What We Will Do To Belong

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Status, Salvation, and Swastikas: Indoctrination is a group thing

I finally found the magazine Annette gave me last month. Annette is one of seven Clemson “sisters” I met through a professional women’s organization in 1989. All eight of us were plenty busy running businesses, careers and families, but we made the time to cultivate deep connections. We dug beyond work-life balance, pay equity, and sexual harassment into repressed desires, regrets, and who God might be. Thirty years deep.

The best group experience I’ve ever had is with these women. In spite of the dumb shit each of us occasionally does. The Sisters are slow to criticize and quick to forgive. I didn’t do anything to deserve inclusion. I just belong.

My mind was on the rarity of groups like ours as I flipped past the perfumed ads, fashion (who buys $395 earrings?), and finally a section toward the back featuring major belief changes, as in I was a white supremacist skinhead and now lead a group called Life After Hate and The Latter Day Saints were everything to me until my son came out.

Why We Leave Groups

I know quite a bit about social identity, our sense of who we are based on group membership. But I’m always fascinated to learn how people leave an identity (even a socially-judged bad one). Especially when that identity provides a strong source of belonging.

For many, leaving a group is triggered by an event, like a child’s coming out, that compels the parent to re-examine religious beliefs. For others, it’s a longer road marked with bouts of cognitive dissonance. Only after enough wear and tear against their core values do they leave the group. And not always all at once; sometimes it’s a slow tapering off.

Groups are Groups

Comparing membership in a terrorist organization and membership in a church or any social identity group (e.g., work, gender, ethnicity) may sound crazy or morally wrong, but basically, groups are groups. And they are powerful. So much so, that one’s group identity can become more important than one’s identity as an individual.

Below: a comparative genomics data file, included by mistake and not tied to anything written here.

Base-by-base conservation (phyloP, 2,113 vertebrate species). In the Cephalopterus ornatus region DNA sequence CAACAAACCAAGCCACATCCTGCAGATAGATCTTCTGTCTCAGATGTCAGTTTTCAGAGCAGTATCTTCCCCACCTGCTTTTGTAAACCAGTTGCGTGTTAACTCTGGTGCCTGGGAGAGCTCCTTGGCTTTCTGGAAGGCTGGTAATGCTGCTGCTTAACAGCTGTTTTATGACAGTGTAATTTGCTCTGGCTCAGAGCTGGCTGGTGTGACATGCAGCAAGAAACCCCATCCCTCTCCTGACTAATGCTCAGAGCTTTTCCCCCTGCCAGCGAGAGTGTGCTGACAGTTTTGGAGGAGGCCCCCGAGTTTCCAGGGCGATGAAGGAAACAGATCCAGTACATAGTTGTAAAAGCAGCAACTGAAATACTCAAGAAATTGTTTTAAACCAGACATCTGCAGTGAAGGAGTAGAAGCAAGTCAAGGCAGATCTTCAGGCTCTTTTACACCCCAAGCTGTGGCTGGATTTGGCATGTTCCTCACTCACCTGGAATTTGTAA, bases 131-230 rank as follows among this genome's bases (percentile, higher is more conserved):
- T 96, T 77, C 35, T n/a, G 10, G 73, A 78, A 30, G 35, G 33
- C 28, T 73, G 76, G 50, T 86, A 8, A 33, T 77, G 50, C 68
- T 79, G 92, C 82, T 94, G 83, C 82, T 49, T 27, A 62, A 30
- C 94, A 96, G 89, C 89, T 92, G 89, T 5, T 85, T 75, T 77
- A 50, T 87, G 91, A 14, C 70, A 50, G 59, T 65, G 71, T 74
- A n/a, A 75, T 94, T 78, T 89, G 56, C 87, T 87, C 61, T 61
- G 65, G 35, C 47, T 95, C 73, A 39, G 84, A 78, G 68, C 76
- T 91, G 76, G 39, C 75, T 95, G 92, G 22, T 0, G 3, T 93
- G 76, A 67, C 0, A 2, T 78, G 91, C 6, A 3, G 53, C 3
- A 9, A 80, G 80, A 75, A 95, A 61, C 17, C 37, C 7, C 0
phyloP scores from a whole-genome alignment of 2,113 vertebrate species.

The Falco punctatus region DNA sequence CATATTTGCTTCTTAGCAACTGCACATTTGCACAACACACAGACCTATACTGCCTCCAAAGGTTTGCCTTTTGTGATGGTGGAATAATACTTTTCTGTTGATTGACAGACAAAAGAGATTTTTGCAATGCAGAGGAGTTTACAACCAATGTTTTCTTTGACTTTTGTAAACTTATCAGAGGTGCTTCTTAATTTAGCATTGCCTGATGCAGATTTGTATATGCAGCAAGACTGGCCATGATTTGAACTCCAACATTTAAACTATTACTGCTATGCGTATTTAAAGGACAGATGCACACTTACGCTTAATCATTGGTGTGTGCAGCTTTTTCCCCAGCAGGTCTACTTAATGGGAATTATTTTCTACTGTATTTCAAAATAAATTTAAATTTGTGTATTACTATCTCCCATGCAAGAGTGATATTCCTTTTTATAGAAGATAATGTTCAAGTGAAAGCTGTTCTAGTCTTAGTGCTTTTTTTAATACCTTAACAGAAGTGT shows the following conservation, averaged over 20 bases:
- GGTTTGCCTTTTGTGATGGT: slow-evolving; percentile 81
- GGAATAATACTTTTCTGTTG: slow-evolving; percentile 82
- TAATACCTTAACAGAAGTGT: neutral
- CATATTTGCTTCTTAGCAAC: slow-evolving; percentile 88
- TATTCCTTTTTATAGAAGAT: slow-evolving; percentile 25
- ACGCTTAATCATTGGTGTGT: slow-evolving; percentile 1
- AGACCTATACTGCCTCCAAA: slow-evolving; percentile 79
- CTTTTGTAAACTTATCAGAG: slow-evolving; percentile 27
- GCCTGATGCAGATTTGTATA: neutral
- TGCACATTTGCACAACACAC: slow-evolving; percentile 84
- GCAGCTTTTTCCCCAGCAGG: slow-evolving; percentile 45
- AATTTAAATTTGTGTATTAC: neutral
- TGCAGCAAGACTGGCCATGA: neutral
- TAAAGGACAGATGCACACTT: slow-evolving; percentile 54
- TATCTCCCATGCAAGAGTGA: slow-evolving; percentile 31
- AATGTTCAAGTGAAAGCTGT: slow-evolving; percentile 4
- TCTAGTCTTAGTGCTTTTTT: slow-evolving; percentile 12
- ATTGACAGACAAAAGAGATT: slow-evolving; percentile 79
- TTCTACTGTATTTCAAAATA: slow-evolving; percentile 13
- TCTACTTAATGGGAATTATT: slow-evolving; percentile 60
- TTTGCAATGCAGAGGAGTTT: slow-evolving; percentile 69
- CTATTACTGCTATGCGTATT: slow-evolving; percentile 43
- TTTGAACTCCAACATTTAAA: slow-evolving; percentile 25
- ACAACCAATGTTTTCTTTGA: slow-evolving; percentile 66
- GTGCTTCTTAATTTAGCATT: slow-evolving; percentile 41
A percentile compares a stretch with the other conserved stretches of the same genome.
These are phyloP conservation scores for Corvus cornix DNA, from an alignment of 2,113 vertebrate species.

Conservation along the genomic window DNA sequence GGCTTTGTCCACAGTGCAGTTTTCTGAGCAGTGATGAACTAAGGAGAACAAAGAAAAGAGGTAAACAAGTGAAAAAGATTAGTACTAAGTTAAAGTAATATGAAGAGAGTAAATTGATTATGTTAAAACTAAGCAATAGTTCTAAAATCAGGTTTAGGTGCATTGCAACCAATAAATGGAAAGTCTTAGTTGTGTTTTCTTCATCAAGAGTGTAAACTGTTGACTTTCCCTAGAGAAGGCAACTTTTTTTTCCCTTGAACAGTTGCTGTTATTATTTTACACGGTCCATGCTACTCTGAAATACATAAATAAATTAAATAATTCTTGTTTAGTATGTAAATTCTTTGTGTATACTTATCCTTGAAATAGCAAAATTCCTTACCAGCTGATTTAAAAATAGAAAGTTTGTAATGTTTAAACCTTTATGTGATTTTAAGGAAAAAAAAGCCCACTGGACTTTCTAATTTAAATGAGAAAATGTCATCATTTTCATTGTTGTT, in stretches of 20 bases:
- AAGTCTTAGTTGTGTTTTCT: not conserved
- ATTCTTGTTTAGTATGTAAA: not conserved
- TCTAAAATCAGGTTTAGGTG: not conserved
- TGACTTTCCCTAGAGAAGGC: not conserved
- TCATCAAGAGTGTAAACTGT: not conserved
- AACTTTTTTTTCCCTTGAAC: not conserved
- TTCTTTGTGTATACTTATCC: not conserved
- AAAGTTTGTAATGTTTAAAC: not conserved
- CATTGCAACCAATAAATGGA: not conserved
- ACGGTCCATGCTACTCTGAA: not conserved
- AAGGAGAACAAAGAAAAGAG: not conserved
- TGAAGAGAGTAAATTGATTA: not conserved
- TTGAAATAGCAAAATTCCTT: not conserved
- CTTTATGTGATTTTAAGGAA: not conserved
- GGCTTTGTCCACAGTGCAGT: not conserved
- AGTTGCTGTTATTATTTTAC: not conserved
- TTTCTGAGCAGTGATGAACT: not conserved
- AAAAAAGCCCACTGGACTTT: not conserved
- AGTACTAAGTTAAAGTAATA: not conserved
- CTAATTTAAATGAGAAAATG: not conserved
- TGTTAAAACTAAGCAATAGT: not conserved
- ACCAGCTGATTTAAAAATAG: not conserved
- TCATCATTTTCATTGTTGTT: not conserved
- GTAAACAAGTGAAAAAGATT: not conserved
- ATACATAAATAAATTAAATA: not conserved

Much of a group’s power over the individual stems from indoctrination. Not all groups indoctrinate to the same extent. Indoctrination is simply teaching someone to accept a set of beliefs without questioning them.

If you’ve attended religious services or school, worked in an organization, served in the military, or a learned a profession or trade, you have been indoctrinated.

The very fact of being born into a culture, any culture, is an experience of indoctrination.

Photo by Luan Cabral on Unsplash

But, isn’t membership in a hate group something significantly different? The group output may be entirely different, but the process of attachment and resulting actions and commitment (strength of identity) to the group is not.

  • Merely classifying people into groups makes us think of ourselves as group members. This simple categorization leads to in-group favoritism and out-group discrimination. Recall Jane Elliot’s Blue Eyes/Brown Eyes experiment. (We don’t have to have hateful intention, but we do tend toward comparative superiority.)